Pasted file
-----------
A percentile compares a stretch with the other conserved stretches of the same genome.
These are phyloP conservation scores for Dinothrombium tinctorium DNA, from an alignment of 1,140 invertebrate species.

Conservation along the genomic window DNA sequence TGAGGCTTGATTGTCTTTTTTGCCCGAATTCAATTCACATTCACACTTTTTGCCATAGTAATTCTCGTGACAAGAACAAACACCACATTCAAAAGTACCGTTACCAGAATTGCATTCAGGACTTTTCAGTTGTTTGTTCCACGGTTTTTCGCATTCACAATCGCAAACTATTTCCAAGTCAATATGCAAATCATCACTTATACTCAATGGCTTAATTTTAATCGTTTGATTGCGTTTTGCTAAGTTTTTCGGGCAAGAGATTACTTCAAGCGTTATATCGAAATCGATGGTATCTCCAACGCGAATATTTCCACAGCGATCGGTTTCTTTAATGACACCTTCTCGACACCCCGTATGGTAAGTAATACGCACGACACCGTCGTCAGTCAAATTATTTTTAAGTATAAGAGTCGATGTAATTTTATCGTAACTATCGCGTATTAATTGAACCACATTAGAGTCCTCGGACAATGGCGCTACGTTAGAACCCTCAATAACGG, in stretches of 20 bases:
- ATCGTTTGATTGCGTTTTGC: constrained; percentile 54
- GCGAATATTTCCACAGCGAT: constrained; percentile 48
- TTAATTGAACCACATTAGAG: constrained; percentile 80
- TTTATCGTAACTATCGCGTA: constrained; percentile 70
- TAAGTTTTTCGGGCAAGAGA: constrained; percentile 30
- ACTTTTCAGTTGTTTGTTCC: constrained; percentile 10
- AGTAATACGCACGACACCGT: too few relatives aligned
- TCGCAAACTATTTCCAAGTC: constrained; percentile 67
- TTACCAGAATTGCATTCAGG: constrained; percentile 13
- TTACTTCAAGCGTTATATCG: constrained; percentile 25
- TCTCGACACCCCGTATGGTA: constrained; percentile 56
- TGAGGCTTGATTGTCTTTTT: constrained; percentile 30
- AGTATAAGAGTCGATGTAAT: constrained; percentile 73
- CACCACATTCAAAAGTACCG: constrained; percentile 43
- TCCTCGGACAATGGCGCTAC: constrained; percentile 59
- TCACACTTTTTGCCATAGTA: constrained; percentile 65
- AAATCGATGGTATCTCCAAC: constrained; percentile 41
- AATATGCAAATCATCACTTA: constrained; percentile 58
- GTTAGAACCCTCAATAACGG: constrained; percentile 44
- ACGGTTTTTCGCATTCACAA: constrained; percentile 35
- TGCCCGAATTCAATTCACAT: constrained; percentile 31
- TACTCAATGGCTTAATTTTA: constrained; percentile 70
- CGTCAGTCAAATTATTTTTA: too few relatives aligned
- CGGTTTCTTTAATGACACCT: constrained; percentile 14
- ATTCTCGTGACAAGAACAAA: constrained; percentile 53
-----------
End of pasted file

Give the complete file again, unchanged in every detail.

A percentile compares a stretch with the other conserved stretches of the same genome.
These are phyloP conservation scores for Dinothrombium tinctorium DNA, from an alignment of 1,140 invertebrate species.

Conservation along the genomic window DNA sequence TGAGGCTTGATTGTCTTTTTTGCCCGAATTCAATTCACATTCACACTTTTTGCCATAGTAATTCTCGTGACAAGAACAAACACCACATTCAAAAGTACCGTTACCAGAATTGCATTCAGGACTTTTCAGTTGTTTGTTCCACGGTTTTTCGCATTCACAATCGCAAACTATTTCCAAGTCAATATGCAAATCATCACTTATACTCAATGGCTTAATTTTAATCGTTTGATTGCGTTTTGCTAAGTTTTTCGGGCAAGAGATTACTTCAAGCGTTATATCGAAATCGATGGTATCTCCAACGCGAATATTTCCACAGCGATCGGTTTCTTTAATGACACCTTCTCGACACCCCGTATGGTAAGTAATACGCACGACACCGTCGTCAGTCAAATTATTTTTAAGTATAAGAGTCGATGTAATTTTATCGTAACTATCGCGTATTAATTGAACCACATTAGAGTCCTCGGACAATGGCGCTACGTTAGAACCCTCAATAACGG, in stretches of 20 bases:
- ATCGTTTGATTGCGTTTTGC: constrained; percentile 54
- GCGAATATTTCCACAGCGAT: constrained; percentile 48
- TTAATTGAACCACATTAGAG: constrained; percentile 80
- TTTATCGTAACTATCGCGTA: constrained; percentile 70
- TAAGTTTTTCGGGCAAGAGA: constrained; percentile 30
- ACTTTTCAGTTGTTTGTTCC: constrained; percentile 10
- AGTAATACGCACGACACCGT: too few relatives aligned
- TCGCAAACTATTTCCAAGTC: constrained; percentile 67
- TTACCAGAATTGCATTCAGG: constrained; percentile 13
- TTACTTCAAGCGTTATATCG: constrained; percentile 25
- TCTCGACACCCCGTATGGTA: constrained; percentile 56
- TGAGGCTTGATTGTCTTTTT: constrained; percentile 30
- AGTATAAGAGTCGATGTAAT: constrained; percentile 73
- CACCACATTCAAAAGTACCG: constrained; percentile 43
- TCCTCGGACAATGGCGCTAC: constrained; percentile 59
- TCACACTTTTTGCCATAGTA: constrained; percentile 65
- AAATCGATGGTATCTCCAAC: constrained; percentile 41
- AATATGCAAATCATCACTTA: constrained; percentile 58
- GTTAGAACCCTCAATAACGG: constrained; percentile 44
- ACGGTTTTTCGCATTCACAA: constrained; percentile 35
- TGCCCGAATTCAATTCACAT: constrained; percentile 31
- TACTCAATGGCTTAATTTTA: constrained; percentile 70
- CGTCAGTCAAATTATTTTTA: too few relatives aligned
- CGGTTTCTTTAATGACACCT: constrained; percentile 14
- ATTCTCGTGACAAGAACAAA: constrained; percentile 53